COS 64-8 - Niche partitioning in small direct-developing frogs from the highlands of central Mexico

Wednesday, August 10, 2011: 10:30 AM
16A, Austin Convention Center
Jeffrey W. Streicher and Eric N. Smith, Department of Biology, The University of Texas at Arlington, Arlington, TX

The Craugastor mexicanus species complex (Anura: Craugastoridae) is a group of direct-developing frogs that are endemic to central Mexico. These frogs inhabit the leaf litter and are often phenotypically polymorphic at the population level. We investigated genetic variation in 54 frogs from localities throughout their range in Mexico using mitochondrial DNA. Phylogenetic analyses revealed two major lineages and substantial genetic diversity. Within each of these lineages, there is evidence for a recent eastward expansion into parts of the Sierra Madre del Sur. These range expansions, while longitudinally parallel, appear to have occurred in separate elevational bands. Based on our sampling, there is a fairly distinctive break between the lineages at 2000 m with no evidence of genetic introgression on either side of this putative boundary. In the present study we investigated ecological factors that may be associated with this phenomenon by using an integrative dataset comprised of niche modeling, morphology, and molecules.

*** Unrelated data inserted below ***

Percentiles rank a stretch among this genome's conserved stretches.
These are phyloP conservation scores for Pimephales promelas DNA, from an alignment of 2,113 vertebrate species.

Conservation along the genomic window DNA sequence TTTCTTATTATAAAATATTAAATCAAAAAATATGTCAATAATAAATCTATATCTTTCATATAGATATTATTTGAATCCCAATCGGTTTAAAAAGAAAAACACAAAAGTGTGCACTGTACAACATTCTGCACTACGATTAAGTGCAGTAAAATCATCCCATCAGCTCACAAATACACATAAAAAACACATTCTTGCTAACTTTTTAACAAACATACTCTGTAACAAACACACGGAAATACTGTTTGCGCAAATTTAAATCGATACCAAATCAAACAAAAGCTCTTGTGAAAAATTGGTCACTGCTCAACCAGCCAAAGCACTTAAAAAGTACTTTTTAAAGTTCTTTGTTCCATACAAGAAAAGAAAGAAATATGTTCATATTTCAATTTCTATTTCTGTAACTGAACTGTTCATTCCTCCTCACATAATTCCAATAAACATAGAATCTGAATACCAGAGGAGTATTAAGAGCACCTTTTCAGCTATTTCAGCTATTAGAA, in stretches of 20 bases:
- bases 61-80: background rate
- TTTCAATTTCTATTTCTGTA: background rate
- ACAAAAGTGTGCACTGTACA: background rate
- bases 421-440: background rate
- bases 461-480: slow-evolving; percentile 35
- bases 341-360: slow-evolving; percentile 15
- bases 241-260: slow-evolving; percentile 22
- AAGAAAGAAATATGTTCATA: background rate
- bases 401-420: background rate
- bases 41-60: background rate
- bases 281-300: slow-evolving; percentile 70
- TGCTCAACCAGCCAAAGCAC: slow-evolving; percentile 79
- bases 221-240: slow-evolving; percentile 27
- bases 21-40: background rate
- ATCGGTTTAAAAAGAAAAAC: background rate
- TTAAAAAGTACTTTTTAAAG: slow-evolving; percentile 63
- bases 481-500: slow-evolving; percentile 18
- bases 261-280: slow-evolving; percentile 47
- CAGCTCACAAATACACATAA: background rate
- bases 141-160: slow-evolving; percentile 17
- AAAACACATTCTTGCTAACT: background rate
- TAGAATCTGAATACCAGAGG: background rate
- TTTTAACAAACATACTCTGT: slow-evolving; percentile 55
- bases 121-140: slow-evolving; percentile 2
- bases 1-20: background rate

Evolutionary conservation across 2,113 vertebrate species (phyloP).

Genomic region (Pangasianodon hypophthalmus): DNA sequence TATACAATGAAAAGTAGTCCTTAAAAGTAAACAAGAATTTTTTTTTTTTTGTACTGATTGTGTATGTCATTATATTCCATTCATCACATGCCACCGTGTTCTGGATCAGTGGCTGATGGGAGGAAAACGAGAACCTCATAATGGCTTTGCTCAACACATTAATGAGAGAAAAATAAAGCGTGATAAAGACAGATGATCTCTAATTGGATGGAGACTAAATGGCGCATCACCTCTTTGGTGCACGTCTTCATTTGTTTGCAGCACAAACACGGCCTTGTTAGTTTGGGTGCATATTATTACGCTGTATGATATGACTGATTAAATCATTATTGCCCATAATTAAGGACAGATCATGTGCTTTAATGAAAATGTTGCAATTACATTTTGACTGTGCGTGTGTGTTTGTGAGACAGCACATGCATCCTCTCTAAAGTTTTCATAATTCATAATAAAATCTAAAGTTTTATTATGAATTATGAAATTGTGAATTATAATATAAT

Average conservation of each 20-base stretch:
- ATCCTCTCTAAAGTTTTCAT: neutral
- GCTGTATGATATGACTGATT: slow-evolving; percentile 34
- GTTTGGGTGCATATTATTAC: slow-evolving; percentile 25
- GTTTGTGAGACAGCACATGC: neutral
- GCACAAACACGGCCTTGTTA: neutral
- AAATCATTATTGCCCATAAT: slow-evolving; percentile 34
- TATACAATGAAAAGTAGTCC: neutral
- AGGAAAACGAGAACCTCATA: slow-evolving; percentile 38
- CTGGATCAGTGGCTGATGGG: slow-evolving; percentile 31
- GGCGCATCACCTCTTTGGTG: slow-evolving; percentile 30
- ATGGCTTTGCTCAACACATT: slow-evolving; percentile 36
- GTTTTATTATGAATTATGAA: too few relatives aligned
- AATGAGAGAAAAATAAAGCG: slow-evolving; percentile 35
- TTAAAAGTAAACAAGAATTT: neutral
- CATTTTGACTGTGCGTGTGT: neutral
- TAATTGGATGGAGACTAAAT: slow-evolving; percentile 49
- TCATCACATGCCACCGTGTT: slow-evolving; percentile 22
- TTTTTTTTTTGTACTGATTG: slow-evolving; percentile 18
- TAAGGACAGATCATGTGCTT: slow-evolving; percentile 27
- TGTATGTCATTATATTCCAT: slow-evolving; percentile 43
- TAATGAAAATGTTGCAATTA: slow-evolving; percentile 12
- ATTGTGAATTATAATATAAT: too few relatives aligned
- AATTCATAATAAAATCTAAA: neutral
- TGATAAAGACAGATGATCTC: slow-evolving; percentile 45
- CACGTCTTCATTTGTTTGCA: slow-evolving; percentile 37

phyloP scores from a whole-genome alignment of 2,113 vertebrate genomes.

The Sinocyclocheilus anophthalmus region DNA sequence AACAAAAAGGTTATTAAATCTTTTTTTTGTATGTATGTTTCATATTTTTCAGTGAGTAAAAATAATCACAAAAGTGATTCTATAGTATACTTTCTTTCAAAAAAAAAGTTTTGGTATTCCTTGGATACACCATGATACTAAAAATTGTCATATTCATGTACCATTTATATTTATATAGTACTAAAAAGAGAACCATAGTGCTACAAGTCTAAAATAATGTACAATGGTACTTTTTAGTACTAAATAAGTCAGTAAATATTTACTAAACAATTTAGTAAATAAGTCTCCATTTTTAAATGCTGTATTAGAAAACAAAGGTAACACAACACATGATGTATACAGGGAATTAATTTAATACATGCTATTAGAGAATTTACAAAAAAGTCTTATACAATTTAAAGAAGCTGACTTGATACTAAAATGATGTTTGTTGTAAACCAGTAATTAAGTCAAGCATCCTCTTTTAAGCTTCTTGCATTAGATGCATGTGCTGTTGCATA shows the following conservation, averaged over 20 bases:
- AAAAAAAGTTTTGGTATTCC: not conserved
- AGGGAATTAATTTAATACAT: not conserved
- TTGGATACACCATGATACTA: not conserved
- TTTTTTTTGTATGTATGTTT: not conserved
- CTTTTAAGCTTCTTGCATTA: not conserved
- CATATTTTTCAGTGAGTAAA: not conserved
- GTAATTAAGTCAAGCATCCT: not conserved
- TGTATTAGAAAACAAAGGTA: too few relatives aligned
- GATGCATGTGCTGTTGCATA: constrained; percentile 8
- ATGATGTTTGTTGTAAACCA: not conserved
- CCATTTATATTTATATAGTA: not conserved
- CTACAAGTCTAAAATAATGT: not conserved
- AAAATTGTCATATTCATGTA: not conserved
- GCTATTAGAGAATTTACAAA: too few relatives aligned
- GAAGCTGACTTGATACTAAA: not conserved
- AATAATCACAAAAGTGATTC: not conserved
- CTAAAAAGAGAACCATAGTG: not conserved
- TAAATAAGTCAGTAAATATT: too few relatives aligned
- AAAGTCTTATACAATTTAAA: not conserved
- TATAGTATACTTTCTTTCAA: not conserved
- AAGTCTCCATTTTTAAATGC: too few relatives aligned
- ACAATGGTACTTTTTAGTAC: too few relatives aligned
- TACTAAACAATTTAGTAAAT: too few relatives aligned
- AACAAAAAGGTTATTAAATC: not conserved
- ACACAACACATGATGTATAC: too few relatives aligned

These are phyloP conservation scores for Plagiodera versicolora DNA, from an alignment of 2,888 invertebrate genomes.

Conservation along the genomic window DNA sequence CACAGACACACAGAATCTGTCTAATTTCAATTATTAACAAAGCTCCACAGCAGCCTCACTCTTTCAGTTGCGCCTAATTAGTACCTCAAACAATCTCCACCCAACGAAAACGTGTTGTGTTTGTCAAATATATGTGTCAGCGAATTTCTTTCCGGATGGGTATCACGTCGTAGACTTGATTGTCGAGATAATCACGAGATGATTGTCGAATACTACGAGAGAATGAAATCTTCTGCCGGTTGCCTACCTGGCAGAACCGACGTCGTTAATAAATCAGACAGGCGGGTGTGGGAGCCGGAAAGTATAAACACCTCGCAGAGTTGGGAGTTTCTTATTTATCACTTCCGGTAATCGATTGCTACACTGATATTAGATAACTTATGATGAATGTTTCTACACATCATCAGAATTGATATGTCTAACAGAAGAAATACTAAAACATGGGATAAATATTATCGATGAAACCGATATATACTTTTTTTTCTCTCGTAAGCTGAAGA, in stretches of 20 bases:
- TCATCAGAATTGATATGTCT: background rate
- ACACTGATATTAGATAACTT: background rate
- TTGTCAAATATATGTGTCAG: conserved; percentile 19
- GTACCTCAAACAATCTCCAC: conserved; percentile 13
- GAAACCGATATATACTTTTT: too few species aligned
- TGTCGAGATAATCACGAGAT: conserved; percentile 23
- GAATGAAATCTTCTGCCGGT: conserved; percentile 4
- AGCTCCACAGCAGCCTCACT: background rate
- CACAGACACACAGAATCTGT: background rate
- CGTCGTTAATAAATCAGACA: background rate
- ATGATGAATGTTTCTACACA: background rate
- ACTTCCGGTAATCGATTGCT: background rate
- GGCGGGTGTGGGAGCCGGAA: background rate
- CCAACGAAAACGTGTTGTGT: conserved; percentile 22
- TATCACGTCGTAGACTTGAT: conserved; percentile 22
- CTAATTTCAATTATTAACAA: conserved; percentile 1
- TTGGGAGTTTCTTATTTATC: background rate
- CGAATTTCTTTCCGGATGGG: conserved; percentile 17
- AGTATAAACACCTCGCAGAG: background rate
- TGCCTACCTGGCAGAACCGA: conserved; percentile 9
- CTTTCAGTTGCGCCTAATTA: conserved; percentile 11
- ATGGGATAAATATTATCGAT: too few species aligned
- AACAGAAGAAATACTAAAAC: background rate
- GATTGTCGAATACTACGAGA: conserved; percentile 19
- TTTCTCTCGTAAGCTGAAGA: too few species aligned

Preliminary analyses indicate a fairly ancient origin in western Mexico for the C. mexicanus species complex. Additionally, we have observed adult body size and nucleotide substitution rate variation that corresponds to each of the two eastward expansions. While our sampling spans a large geographic area, including multiple localities in the states of Jalisco, Estado de México, Puebla, Hidalgo, Guerrero, and Oaxaca, we discuss localized microhabitat variation and the potential for bias in our analysis.

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